Southern Sudanese go to the polls
Jackson Joshua Jada walked up to a polling centre in the Kator district of Juba at 1 a.m. on 9 January to ensure he would be its first voter in Southern Sudan’s long-awaited referendum on self-determination.
The moment was a long time coming for Mr. Jada, who lost his father, brothers and other close relatives in the carnage of Sudan’s second civil war. The prospect of a seven-hour-long wait before the start of polling failed to faze him.
“I lost my family, and now I do not want to lose Southern Sudan,” said Mr. Jada, who left his wife and seven children behind in Khartoum to vote in the regional capital. “I will vote for freedom to fulfill my dream and the dream of my people.”
Amid joyous ululating and long queues, hundreds of thousands of registered voters descended on polling centres across Southern Sudan on the first day of balloting to have their say in the future of the impoverished region.
Only three of the 2,638 polling centres set up across Southern Sudan failed to open as scheduled on 9 January, which also marked the sixth anniversary of the signing of the 2005 Comprehensive Peace Agreement. By the end of the day, an estimated 20 per cent of the 3.7 million registered voters in the country’s 10 southern states had trooped to the polls, according to the Southern Sudan Referendum Commission (SSRC).
With six days of voting still remaining, there seemed little doubt that voter turnout would surpass the 60 per cent threshold established by the 2009 Southern Sudan Referendum Act to make the outcome legally binding. That translates to 2,359,533 votes.
“It is proceeding very, very smoothly,” said SSRC chairperson Mohammed Ibrahim Khalil on the third day of voting. “There doesn’t seem to be any fear of not reaching the 60 percent limit.”
The mood and levels of participation were quite different in the country’s 15 northern states, where over 116,000 southern residents had registered to vote.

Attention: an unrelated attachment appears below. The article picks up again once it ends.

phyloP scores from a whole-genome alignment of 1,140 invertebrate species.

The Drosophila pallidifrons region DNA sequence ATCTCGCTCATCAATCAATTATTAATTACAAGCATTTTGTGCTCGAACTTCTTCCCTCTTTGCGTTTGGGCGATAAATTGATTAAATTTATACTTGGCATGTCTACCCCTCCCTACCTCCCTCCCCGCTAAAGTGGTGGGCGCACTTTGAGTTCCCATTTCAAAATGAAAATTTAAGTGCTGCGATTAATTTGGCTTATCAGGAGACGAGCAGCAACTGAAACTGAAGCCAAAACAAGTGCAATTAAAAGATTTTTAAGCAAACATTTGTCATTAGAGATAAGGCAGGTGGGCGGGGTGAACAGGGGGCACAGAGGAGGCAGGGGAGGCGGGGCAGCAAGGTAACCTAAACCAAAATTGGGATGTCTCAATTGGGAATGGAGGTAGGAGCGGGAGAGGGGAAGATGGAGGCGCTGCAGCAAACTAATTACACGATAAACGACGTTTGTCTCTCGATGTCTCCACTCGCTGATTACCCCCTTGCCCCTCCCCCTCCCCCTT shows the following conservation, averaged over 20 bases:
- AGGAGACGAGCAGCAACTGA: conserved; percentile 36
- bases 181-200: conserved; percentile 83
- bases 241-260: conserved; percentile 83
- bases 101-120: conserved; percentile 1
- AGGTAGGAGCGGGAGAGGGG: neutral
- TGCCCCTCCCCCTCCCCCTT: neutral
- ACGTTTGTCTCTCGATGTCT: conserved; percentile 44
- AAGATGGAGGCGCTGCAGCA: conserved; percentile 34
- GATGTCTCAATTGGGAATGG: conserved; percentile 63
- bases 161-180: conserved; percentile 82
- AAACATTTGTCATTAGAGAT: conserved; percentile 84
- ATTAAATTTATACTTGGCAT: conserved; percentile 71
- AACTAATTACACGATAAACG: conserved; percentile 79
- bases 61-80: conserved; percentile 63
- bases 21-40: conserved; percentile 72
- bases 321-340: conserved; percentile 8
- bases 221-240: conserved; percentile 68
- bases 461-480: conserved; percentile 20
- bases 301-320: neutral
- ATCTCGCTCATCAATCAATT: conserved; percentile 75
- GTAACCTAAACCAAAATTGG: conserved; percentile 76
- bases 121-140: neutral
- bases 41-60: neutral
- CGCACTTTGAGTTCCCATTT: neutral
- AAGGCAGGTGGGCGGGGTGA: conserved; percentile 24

Only one man stood outside a polling centre in the Morda district of Omdurman when it opened its doors at 8:15 a.m. on the first day of voting.
Sadiq Ibrahim was born in Khartoum and has never visited his family’s ancestral homeland in the Western Bahr El-Ghazal State county of Raga. But he still felt it was his duty to register his support for the continued unity of the country.
“Unity might still happen but with a new set of morals, ideas and opinions,” said 46-year-old Ibrahim. “I am optimistic.”
An estimated 14 per cent of registered voters in North Sudan went to polling centres on the first day of voting, according to SSRC member Paulino Wanawilla Unango.
The SSRC and its Juba-based bureau received high praise at home and abroad for spearheading preparations for the referendum and starting the vote on time.
“The commissioners, bureau members and their staffs have carried out their responsibilities under an extremely tight timetable in a politically sensitive environment,” said UNMIS Regional Coordinator David Gressly at a 6 January press conference. “Thanks to their efforts, the many skeptics who never thought Southern Sudan would be ready to hold its referendum (on schedule) were proven wrong.”
UNMIS and the United Nations Integrated Referendum and Electoral Division (UNIRED) provided vital logistical support and technical advice to the SSRC during the countdown to 9 January.
Nearly 340 UNIRED staff members worked closely with Sudanese referendum officials throughout the country. Domestic flights funded by the UN Development Programme’s Basket Fund delivered over 1.2 million kilograms of referendum materials in the south.
During a six-day period ending on 4 January, UNMIS aircraft transported over 29,000 kilograms of referendum materials to 50 remote drop-off points in the Southern Sudanese hinterland that were inaccessible by road.
UNMIS also opened 19 referenda support bases in nine southern states to facilitate assistance to the referendum process at the county level.
UN Police advisers serving with UNMIS provided referendum security training to approximately 17,600 members of the Southern Sudan Police Service and 4,500 officers with the Sudan Federal Police in the north.
The SSRC is expected to make a preliminary declaration of results on 2 February. If no legal appeals are filed, final official figures could be available as early as 7 February.